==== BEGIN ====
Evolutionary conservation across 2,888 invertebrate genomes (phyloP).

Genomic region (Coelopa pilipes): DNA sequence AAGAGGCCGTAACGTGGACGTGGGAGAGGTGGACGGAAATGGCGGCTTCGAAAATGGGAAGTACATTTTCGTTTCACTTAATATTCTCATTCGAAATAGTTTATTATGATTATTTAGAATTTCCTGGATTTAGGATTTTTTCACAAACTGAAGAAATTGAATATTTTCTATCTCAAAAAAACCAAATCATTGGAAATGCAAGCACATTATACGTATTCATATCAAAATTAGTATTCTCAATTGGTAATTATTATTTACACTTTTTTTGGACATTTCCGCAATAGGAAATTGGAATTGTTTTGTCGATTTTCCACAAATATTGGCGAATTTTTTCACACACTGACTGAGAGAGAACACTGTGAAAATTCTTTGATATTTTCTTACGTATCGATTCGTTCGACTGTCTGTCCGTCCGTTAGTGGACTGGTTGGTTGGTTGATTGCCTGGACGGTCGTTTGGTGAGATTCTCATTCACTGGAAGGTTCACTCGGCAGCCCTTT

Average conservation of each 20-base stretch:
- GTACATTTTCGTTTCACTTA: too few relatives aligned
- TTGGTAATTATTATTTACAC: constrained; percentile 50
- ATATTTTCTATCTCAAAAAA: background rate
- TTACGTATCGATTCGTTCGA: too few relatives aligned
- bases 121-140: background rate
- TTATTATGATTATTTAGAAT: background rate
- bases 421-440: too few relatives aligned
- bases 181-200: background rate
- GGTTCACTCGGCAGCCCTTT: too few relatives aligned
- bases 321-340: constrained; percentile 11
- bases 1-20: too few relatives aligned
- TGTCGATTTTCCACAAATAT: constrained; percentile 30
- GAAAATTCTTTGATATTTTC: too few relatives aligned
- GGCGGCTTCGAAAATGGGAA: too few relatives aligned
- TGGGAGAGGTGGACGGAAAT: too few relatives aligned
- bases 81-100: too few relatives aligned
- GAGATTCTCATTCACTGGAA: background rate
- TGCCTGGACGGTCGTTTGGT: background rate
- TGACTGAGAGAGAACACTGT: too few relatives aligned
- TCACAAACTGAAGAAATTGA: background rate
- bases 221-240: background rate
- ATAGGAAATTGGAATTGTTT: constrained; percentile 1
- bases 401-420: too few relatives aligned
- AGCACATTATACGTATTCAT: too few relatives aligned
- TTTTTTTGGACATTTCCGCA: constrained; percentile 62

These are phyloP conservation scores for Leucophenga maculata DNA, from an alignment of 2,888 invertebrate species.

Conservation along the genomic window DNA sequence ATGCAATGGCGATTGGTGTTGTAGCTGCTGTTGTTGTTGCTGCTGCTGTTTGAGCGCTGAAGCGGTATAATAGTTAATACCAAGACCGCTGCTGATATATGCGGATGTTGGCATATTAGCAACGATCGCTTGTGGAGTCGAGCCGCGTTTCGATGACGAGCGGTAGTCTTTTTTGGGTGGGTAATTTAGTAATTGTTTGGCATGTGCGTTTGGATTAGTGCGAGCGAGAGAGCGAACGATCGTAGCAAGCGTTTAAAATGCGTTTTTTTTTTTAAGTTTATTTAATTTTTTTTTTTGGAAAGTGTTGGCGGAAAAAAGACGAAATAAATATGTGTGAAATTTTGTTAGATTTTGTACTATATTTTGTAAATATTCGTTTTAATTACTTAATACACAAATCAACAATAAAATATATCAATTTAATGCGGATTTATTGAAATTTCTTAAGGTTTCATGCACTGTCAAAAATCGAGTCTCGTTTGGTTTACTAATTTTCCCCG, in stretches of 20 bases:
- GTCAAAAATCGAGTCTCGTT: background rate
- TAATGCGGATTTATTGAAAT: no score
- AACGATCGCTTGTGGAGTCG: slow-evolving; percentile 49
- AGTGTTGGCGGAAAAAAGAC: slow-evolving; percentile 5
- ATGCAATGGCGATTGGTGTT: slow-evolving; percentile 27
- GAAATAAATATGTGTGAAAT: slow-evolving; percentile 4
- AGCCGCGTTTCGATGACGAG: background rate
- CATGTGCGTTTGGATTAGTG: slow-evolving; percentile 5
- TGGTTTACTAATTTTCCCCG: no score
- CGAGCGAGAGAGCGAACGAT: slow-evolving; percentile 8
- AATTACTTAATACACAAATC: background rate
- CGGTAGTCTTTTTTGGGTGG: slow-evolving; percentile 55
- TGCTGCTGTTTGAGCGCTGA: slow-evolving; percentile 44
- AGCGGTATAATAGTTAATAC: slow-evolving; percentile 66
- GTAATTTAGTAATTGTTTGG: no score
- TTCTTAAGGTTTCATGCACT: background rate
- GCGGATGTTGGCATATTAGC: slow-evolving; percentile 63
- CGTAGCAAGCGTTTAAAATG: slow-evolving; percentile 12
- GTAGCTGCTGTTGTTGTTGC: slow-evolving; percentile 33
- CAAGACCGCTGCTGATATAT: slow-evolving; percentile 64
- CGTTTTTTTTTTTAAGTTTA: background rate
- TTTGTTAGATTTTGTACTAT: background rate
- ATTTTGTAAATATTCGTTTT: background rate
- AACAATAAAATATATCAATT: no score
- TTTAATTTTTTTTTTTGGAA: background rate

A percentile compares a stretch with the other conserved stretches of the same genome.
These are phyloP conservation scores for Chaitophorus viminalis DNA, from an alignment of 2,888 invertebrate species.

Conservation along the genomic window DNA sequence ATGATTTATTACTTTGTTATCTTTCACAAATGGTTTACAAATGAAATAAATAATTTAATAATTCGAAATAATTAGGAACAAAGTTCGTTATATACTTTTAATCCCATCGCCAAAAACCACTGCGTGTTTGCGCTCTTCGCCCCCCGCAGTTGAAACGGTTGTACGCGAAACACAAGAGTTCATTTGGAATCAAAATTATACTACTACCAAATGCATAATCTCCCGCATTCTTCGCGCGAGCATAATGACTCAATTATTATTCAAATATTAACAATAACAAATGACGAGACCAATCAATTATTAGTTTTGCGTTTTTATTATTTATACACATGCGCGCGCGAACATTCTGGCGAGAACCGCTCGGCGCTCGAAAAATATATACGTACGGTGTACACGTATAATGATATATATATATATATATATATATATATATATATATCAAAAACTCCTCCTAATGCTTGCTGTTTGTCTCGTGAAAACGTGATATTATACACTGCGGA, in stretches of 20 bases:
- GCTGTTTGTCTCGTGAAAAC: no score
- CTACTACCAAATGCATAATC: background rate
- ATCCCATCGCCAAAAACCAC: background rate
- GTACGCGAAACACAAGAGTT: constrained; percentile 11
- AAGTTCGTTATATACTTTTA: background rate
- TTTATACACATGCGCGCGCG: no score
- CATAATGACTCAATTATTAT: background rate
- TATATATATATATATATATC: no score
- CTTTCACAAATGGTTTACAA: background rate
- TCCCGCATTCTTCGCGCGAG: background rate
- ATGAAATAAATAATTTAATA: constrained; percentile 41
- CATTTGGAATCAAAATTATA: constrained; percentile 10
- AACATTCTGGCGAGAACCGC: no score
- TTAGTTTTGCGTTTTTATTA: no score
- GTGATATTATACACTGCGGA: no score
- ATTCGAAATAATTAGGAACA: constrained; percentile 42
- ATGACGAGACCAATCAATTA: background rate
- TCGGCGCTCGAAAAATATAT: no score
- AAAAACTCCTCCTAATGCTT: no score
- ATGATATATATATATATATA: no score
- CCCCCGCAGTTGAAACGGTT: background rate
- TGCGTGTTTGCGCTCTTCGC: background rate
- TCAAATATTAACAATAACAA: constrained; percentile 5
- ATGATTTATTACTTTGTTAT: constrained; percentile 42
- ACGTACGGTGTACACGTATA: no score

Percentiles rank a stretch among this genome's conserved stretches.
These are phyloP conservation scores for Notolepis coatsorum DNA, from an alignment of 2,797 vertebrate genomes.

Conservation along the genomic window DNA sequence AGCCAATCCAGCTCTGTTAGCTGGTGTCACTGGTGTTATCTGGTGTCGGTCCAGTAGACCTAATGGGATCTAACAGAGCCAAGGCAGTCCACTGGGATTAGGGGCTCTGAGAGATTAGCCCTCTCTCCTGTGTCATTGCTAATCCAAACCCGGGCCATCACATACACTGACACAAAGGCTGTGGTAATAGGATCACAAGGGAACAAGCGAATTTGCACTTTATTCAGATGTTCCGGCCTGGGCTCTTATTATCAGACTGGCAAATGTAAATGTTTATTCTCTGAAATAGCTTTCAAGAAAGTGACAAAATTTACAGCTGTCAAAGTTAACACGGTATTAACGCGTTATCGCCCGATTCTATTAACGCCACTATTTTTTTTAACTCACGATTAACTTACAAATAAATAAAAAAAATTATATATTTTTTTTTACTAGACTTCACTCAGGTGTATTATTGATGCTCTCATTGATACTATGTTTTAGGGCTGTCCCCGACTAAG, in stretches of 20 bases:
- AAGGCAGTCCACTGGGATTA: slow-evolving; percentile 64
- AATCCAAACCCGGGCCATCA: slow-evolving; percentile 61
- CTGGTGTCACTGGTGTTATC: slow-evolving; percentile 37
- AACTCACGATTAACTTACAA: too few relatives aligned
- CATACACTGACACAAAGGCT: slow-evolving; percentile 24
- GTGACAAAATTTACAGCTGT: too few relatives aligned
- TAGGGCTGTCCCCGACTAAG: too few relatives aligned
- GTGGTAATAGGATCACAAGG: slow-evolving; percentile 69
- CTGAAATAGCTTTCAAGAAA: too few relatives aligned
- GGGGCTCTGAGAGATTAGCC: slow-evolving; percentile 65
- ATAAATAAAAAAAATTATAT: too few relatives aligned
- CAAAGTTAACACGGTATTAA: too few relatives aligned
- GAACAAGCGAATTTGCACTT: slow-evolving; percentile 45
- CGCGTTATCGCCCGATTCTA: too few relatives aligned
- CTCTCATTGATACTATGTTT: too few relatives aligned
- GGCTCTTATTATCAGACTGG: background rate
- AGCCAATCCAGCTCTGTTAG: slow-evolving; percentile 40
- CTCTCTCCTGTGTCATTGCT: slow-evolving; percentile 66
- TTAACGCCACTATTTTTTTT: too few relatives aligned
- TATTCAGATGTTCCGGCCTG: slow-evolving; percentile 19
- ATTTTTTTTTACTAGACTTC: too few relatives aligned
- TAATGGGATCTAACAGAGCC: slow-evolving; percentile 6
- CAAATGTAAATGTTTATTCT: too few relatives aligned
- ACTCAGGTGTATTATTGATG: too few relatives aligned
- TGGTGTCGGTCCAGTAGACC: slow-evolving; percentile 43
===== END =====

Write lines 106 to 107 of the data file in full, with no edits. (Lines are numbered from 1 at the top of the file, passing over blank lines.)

- TATTCAGATGTTCCGGCCTG: slow-evolving; percentile 19
- ATTTTTTTTTACTAGACTTC: too few relatives aligned